Preparing to Buy a Home? Keep Interest Rates in Perspective

By on October 31, 2019

By Philip Burum

This autumn started out with good news for home buyers when Bankrate.com reported that the 30 Year Fixed Mortgage Interest Rate (FRM) posted at 3.92 percent with other rates such as the 15 Year Fixed and 5/1 Adjustable Rate Mortgage (ARN) all still hovering below four percent. These are among the lowest mortgage interest rates in history. Yet interest rates are just one of many factors that homeowners and homebuyers should consider when shopping for a new home – and may be of less importance than expected when one weighs them against other benefits of homeownership.

Since the data has been reliably collected and reported, beginning in the 1950’s, home values nationally have increased by an average of more than six percent annually. National and global economic conditions will reduce or increase that amount in any given year and individual markets will vary greatly as they are impacted by events and occurrences in the immediate areas.

For example, new development, new services or businesses tend to increase values beyond regional and national averages while increased crime rates or closing of business and loss of services will tend to reduce home values outside of normal patterns.

With a reasonable expectation that home values will appreciate six percent annually, you might better understand that making the decision not to purchase a home based on a fluctuation of a half point in the interest rates is what the great English author Robert Burton meant by being “penny wise and pound foolish”.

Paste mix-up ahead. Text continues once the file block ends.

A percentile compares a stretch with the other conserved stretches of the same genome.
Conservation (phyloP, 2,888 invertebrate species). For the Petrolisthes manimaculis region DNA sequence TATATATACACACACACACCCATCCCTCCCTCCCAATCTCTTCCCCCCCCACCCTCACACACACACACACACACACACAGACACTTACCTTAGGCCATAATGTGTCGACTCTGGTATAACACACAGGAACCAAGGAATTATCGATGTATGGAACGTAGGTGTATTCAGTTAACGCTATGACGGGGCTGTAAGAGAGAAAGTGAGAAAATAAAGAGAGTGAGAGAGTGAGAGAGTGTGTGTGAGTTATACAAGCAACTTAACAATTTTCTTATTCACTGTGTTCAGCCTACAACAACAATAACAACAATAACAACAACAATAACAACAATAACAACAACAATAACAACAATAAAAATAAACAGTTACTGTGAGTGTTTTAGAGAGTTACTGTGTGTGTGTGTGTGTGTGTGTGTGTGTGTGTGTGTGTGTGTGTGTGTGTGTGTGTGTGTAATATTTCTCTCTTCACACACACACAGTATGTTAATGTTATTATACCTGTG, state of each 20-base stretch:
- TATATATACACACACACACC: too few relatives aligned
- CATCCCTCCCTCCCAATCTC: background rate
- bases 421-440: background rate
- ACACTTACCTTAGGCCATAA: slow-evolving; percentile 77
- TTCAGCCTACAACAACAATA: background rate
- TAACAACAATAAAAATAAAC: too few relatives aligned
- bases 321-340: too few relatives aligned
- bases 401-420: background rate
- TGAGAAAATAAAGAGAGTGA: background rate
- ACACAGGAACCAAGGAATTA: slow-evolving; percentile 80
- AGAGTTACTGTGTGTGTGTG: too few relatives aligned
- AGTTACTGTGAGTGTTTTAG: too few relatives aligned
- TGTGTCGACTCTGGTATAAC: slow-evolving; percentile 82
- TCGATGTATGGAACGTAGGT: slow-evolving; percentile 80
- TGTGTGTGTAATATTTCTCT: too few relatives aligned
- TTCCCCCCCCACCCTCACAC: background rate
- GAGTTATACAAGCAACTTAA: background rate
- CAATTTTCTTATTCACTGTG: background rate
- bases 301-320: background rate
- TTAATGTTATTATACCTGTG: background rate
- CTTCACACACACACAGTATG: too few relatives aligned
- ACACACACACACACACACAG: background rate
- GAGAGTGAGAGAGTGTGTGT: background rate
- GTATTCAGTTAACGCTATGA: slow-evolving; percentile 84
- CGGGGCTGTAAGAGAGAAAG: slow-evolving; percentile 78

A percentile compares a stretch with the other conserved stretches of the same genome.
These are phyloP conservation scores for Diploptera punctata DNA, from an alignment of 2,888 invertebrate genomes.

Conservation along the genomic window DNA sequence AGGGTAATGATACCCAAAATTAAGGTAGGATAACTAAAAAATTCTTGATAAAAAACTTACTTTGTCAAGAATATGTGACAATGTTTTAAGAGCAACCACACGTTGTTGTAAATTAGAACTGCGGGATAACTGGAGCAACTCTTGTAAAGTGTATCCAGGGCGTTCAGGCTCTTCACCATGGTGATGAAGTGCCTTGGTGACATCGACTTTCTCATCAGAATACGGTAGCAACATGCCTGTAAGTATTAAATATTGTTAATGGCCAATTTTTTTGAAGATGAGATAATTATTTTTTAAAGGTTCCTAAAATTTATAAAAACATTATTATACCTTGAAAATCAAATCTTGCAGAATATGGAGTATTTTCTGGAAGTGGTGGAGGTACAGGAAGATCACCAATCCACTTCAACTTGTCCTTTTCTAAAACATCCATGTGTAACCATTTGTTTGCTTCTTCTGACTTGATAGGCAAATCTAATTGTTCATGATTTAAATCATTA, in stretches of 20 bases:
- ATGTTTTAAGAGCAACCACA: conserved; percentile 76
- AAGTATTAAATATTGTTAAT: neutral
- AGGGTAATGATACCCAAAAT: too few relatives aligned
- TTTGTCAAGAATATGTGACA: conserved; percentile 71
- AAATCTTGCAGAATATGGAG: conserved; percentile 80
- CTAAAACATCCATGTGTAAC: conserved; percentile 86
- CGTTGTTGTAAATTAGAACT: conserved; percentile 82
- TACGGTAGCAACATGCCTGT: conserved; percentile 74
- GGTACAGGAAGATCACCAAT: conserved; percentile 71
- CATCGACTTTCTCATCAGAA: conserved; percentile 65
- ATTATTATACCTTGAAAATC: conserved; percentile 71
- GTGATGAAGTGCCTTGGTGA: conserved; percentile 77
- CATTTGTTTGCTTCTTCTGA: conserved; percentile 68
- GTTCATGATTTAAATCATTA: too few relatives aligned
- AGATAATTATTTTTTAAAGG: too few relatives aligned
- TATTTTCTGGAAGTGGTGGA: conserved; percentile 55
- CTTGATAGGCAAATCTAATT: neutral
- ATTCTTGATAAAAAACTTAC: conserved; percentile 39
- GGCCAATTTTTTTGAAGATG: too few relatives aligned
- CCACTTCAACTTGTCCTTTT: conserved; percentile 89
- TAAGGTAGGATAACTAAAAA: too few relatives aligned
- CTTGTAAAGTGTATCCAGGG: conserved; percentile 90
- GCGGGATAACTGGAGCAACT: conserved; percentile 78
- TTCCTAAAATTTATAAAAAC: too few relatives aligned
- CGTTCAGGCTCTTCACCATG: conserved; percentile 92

The projected increase in value is all too often overlooked in the mathematical equation regarding a decision to buy. Calculate the difference in monthly payments and down payment needs based on a five percent or even 0.1 percent rise or reduction in interest rates when coupled with the reasonable expectation of six percent appreciation in values – you will find that waiting another year will cost you in the short and long term.

Then, factor in the tax advantages from deductions for the interest on mortgage loans and real estate taxes to capital gains exclusions for sales of a principle residence; these tax benefits are available only to homeowners.

Consider too that homeownership offers a vast array of benefits that can’t be measured in dollars. In the Harvard University’s Joint Center for Housing Studies’ “The Impact of Homeownership on Child Outcomes”, children of homeowners are more likely to do well in school and be more successful as adults. The study found that “children of homeowners have better home environments, higher cognitive test scores and fewer behavior problems”.

The study found that homeownership leads to a 13 to 23 percent higher quality home environment and the “independent impact of homeownership combined with its positive impact on the home environment results in the children of homeowners achieving math scores up to nine percent higher and reading scores up to seven percent higher with reductions in children’s’ behavior problems of up to three percent”.

When the Center analyzed the reasons for those results. It found that one of the biggest reasons children of homeowners have greater advantages in education is because homeowners tend to be more stable. The average homeowner stays in their homes about eight years while renters tend to relocate far more frequently. In addition, the Center’s “The State of the Nation’s Housing Crisis” released last year stated that stability in communities results in a greater chance that a child will attend college and have higher lifetime earnings.

Moderate changes to the 30-year interest rate should not impact your decision to buy unless the impact is to motivate you to buy sooner than later. Do not let the opportunity to own your own home pass based on the misconception that modest adjustments in the mortgage rates have a dramatic effect on the financing of your American Dream of Homeownership.

Phillip B. Burum is Vice President-Land at D.R. Horton and Board President for the Building Industry Association (BIA) Baldy View Chapter.